Traders have decided that the stock market has suffered enough, at least for now.
After a two-day plunge, the market is ending the week with an advance Friday, suggesting that perhaps Wall Street will be successfully weaned from the Federal Reserve's easy money after all.
"Saner heads are prevailing," said Jim Dunigan, chief investment officer at PNC Wealth Management. "People are looking a little deeper into the message from the Fed -- the economy is getting better," he said. "At the end of the day that's a positive."
Investors had known that sooner or later the Fed would quit spending $85 billion per month pumping money into the U.S. economy.
That money has been a big driver behind the stock market's bull run the last four years. It led to low interest rates that encouraged borrowing for everything from factory machinery to commercial airplanes to home renovations. Has the economy been great? No. Unemployment is still high and U.S. growth has been anemic. But it could have been worse. Investors were confident enough in a growing economy that U.S. stocks hit all-time highs in the past month.
Then on Wednesday, the Fed said it would aim to turn off that spigot next year as long as the economy is strong enough.
Just because investors knew it was coming doesn't mean they liked it. The Dow dropped 560 points on Wednesday and Thursday.
Investors recovered their mojo on Friday. The Dow Jones industrial average rose 31 points to 14,791 in late afternoon trading. The Standard & Poor's 500 index was up four points to 1,591.
The gains were led by high-dividend stocks that investors favor when they want to play it safe. Makers of consumer staples, utilities, and health care companies rose the most of the 10 industries in the S&P 500 index. Only technology stocks fell.
The real question will be whether the sell-off continues next week, said Frank Fantozzi, CEO of Planned Financial Services. So far, the market's swoon this week appears to be more of an adjustment than the beginning of a long-term rout. "If the flow out of equities starts to increase, this might be the pullback we've been waiting for," he said.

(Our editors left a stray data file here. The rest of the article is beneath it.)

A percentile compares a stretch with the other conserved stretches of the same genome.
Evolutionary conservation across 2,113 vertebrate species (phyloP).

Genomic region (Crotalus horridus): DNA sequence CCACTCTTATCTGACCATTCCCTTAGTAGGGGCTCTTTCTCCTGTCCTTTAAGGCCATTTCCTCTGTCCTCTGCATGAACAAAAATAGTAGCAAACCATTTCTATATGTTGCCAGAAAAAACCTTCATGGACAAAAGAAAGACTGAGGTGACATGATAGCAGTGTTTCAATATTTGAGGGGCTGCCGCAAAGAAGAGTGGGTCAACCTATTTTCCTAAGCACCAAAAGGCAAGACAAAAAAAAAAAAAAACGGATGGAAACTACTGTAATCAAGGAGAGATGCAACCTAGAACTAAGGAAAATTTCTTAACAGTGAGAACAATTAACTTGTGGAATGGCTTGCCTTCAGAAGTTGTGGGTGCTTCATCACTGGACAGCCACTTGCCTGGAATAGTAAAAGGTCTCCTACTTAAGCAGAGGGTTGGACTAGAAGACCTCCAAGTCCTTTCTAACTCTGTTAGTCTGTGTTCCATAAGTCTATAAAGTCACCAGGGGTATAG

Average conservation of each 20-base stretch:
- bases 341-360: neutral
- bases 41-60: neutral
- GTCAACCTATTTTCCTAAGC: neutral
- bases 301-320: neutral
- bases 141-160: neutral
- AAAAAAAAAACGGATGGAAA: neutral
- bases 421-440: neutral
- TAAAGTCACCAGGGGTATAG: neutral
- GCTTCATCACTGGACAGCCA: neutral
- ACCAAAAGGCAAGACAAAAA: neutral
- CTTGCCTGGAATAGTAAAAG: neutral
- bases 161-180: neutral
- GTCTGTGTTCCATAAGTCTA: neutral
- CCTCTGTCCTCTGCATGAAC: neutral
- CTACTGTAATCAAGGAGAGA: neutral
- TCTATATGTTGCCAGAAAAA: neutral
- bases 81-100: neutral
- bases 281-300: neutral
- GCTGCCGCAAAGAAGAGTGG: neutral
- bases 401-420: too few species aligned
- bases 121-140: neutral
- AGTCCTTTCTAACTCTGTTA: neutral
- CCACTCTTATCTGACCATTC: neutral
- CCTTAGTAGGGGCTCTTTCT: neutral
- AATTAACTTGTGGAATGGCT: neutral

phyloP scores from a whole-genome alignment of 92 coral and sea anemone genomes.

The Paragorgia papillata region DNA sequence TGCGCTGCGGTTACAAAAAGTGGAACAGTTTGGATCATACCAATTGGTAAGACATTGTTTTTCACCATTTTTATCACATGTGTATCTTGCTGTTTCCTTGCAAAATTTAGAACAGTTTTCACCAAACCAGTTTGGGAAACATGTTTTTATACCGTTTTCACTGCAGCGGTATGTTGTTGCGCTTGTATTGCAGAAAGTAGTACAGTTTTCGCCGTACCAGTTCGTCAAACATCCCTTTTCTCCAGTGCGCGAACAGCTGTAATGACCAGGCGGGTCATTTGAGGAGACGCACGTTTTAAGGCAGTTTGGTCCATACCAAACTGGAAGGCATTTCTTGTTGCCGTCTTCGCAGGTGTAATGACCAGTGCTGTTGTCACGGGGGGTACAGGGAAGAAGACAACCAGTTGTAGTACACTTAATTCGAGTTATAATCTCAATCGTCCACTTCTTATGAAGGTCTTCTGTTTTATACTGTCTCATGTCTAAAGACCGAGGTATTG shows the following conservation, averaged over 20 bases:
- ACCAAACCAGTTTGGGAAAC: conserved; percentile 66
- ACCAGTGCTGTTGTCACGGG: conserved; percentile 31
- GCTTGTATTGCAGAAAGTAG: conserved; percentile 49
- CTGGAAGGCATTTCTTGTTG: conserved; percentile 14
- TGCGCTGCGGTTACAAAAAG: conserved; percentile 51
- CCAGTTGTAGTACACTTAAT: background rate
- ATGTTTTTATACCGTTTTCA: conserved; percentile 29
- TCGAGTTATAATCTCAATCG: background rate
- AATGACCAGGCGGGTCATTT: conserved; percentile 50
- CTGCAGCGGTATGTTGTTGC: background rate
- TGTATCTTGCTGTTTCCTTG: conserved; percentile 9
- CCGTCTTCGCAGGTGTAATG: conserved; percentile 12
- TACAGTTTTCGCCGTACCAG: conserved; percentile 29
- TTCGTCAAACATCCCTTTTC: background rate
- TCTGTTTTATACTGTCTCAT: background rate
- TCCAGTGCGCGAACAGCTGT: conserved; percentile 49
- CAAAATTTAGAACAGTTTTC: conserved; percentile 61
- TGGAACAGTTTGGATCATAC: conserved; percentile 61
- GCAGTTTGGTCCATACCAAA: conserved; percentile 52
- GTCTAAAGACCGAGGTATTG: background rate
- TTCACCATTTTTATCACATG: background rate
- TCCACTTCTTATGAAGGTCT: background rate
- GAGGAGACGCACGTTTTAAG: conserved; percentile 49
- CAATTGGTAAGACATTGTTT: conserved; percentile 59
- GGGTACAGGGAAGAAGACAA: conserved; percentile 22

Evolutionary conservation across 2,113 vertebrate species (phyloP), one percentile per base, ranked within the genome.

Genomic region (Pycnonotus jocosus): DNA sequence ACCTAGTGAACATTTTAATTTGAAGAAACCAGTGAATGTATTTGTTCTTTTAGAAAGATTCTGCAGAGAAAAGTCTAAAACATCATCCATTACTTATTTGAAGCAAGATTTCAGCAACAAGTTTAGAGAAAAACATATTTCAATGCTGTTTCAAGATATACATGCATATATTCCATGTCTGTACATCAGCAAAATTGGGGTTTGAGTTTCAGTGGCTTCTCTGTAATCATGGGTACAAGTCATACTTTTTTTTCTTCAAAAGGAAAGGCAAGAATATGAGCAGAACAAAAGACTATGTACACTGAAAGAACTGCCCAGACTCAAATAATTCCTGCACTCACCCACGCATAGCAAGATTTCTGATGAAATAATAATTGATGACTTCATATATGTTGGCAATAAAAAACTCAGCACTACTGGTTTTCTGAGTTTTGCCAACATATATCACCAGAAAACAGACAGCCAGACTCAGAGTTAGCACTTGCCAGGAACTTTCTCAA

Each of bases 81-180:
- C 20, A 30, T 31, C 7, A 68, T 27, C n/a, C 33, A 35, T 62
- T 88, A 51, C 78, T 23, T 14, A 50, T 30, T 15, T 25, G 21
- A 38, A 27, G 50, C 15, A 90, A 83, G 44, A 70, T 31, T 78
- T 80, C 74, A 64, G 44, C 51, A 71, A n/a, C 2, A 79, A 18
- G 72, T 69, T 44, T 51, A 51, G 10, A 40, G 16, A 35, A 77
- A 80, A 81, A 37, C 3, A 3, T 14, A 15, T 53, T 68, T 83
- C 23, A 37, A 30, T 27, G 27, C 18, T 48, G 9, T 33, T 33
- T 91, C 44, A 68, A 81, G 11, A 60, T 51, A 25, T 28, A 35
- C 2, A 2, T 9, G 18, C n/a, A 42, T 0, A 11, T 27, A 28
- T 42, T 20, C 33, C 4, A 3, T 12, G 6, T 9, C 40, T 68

The yield on the 10-year Treasury note hit 2.51 percent, up from 2.42 percent late Thursday. It has risen sharply since Wednesday as investors sold bonds in anticipation that the Fed would slow, and eventually end, its bond purchases, if the U.S. recovery continues.
The yield, which is a benchmark for interest rates on many kinds of loans including home mortgages, is at its highest level since August 2011.
Technology shares lagged the market after business software maker Oracle reported flat revenue late Thursday, even though analysts expected an increase. Oracle plunged $3.01, or 9 percent, to $30.20, the biggest drop in the S&P 500 index. Oracle is struggling to adapt as customers shift away from software installed on their own computers toward software that runs remotely.
Oracle's results are a poor omen for business spending on technology. Technology stocks in the S&P index fell 1 percent. Along with materials stocks, which also fell 1 percent, they were the biggest decliners among the 10 industry groups in the index.
The Nasdaq composite index, which is heavily weighted with technology stocks, fell 4 points to to 3,361. Apple, the biggest stock in the index, fell $4.05, or 1 percent, to $412.70. Microsoft fell 10 cents, or 0.3 percent, to $33.39.
The price of gold recovered after plunging the day before. Gold rose $5.80, or 0.5 percent, to $1,292 an ounce. Crude oil fell $1.45, or 1.5 percent, to $93.69 a barrel in New York.
The dollar rose against other currencies as traders anticipated that U.S. interest rates would rise as the Fed winds down its bond purchases.
Among other stocks making big moves:
--Darden Restaurants, which runs Olive Garden and Red Lobster, fell $1.08, or 2 percent, to $50.15 after rising expenses hurt its fourth-quarter earnings.
-- Spreadtrum Communications jumped $3.73, or 17 percent, to $26.02 after the Chinese smartphone chip maker said its board is considering a buyout offer valued at about $1.39 billion from Tsinghua Holdings.
-- Facebook rose 50 cents, or 2 percent, to $24.40 after saying it will add video to its popular photo-sharing app Instagram, following on the heels of Twitter's growing video-sharing app, Vine.
A Fed policy statement and comments from Fed Chairman Ben Bernanke started the selling in stocks, bonds and commodities Wednesday. Bernanke said the Fed expects to scale back its bond-buying program later this year and end it by mid-2014 if the economy continues to improve. The bank has been buying $85 billion a month in Treasury and mortgage bonds, which has made borrowing cheap for consumers and businesses. The program has also encouraged investors to buy stocks instead of bonds.
The S&P 500 is still up 12 percent, for the year, not far from its full-year increase of 13.4 percent last year.
Overseas, Japan's Nikkei index rose 1.7 percent, but other Asian markets fell. European markets slipped. France's CAC-40 fell 1.1 percent and Germany's DAX fell 1.8 percent.